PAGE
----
The present pilot study had limitations. First, we had a small sample size due to strict enrollment criteria for MCI patients. Therefore, we could only balance prominent cardiovascular risks, such as diabetes mellitus (DM), HTN, and body mass index (BMI), in data analysis. For the same reason, we were unable to distinguish subtypes of MCI (amnestic and nonamnestic) in the present study. Second, according to current cardiac MRI techniques, which might require frequent breath holding during image acquisition, it was difficult to perform cardiac MRI on patients with dementia. As a result, we had to intensively exclude dementia patients. Third, we were unable to acquire regional myocardial motion patterns from the right ventricle (RV) because the thin wall of RV substantially affects the contour drawing and therefore affect the accuracy of motion measurements. Fourth, the aim of the present study was to evaluate the clinical value of regional myocardial motion indices. Therefore, we only ran regular T1WI and T2WI on the participants to obtain GCA despite there being other MRI methods that can represent brain health from other aspects. Fifth, we were unable to determine a causal correlation between changes of regional myocardial motion and cognitive decline. A large-scale, longitudinal study has been designed to further assess the clinical value of cardiovascular imaging biomarkers in the management of AD.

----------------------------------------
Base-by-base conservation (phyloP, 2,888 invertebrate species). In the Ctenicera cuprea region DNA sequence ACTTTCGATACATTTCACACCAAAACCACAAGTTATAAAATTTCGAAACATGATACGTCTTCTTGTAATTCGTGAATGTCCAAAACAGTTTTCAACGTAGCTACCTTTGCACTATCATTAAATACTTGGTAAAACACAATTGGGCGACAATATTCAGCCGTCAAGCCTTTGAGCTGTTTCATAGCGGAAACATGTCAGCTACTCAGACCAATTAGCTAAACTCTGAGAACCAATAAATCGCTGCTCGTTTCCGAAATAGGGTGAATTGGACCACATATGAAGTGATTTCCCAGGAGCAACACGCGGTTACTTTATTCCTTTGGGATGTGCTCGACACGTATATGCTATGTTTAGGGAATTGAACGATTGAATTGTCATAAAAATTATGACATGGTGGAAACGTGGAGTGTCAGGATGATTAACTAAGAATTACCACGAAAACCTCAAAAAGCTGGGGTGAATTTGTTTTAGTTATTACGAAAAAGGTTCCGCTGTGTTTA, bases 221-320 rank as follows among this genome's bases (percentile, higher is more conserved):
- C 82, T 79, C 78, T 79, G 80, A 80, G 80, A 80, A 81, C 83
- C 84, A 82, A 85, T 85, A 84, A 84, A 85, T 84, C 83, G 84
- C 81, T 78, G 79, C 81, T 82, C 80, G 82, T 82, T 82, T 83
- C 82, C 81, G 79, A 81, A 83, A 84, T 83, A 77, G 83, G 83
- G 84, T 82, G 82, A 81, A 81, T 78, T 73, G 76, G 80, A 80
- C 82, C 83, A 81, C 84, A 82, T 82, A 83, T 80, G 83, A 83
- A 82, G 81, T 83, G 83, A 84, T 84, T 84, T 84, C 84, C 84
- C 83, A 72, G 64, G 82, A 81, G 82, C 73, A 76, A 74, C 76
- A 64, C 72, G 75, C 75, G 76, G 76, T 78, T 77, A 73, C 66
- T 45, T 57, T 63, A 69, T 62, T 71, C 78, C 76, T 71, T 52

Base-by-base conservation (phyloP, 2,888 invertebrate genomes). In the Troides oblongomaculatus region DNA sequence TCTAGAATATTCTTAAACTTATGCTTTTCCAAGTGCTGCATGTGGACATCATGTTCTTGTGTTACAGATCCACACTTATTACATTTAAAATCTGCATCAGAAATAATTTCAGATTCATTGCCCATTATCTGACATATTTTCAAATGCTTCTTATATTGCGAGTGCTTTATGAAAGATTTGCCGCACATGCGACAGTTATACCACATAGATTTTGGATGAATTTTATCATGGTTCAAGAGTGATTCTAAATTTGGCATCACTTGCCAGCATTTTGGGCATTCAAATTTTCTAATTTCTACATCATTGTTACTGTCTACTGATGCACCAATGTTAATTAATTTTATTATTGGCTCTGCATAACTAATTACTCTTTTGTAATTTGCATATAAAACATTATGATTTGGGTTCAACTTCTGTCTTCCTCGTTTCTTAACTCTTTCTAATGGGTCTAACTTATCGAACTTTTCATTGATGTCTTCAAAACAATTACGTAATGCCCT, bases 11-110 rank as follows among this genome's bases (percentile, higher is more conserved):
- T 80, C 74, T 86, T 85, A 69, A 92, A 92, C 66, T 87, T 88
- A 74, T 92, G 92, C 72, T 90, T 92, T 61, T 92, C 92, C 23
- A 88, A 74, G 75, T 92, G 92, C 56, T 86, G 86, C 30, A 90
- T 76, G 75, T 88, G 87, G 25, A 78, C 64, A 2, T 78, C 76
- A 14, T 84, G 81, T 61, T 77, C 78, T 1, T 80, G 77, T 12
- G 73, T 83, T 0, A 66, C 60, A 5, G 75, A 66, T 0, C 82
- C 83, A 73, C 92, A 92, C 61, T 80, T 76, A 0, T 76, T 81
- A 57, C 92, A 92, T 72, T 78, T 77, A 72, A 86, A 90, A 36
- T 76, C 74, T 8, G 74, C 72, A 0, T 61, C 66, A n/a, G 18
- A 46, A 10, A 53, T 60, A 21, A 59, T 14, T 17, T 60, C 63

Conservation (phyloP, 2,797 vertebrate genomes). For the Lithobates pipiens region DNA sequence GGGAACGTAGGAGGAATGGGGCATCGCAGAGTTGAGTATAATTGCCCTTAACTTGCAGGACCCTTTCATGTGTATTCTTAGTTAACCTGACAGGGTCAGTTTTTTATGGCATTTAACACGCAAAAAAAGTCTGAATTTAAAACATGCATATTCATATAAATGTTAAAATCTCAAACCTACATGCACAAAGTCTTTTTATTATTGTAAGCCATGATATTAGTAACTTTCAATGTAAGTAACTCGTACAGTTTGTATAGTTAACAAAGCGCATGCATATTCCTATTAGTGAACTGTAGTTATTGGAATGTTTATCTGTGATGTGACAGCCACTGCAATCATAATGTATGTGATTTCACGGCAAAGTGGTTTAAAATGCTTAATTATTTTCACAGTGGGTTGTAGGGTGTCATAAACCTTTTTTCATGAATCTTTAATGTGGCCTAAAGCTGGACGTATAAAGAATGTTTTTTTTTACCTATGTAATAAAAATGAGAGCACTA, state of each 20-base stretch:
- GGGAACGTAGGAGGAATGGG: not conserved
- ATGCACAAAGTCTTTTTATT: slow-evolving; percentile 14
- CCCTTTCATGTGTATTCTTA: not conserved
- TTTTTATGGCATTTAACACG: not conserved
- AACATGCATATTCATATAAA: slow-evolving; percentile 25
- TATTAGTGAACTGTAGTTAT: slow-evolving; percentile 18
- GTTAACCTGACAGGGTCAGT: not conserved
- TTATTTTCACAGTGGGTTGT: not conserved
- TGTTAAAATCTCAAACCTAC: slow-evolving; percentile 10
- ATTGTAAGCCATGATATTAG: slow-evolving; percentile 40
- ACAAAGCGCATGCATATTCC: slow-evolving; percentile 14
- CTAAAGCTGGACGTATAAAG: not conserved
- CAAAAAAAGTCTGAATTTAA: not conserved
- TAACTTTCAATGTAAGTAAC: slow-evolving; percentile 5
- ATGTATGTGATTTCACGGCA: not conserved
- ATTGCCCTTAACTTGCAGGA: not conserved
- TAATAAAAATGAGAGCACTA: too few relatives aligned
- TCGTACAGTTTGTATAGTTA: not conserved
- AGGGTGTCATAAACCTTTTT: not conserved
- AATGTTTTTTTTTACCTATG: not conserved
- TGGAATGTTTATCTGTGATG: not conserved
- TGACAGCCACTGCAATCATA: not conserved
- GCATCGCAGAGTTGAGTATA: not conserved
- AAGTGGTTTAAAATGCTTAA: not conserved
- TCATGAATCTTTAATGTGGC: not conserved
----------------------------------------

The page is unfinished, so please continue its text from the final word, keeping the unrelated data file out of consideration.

MRI-derived regional myocardial strain, strain rate and velocity were found to be different between MCI patients and healthy controls. Regional myocardial motion indices have the potential to become novel quantitative imaging biomarkers for representing the risk of neurodegenerative disorders, such as AD.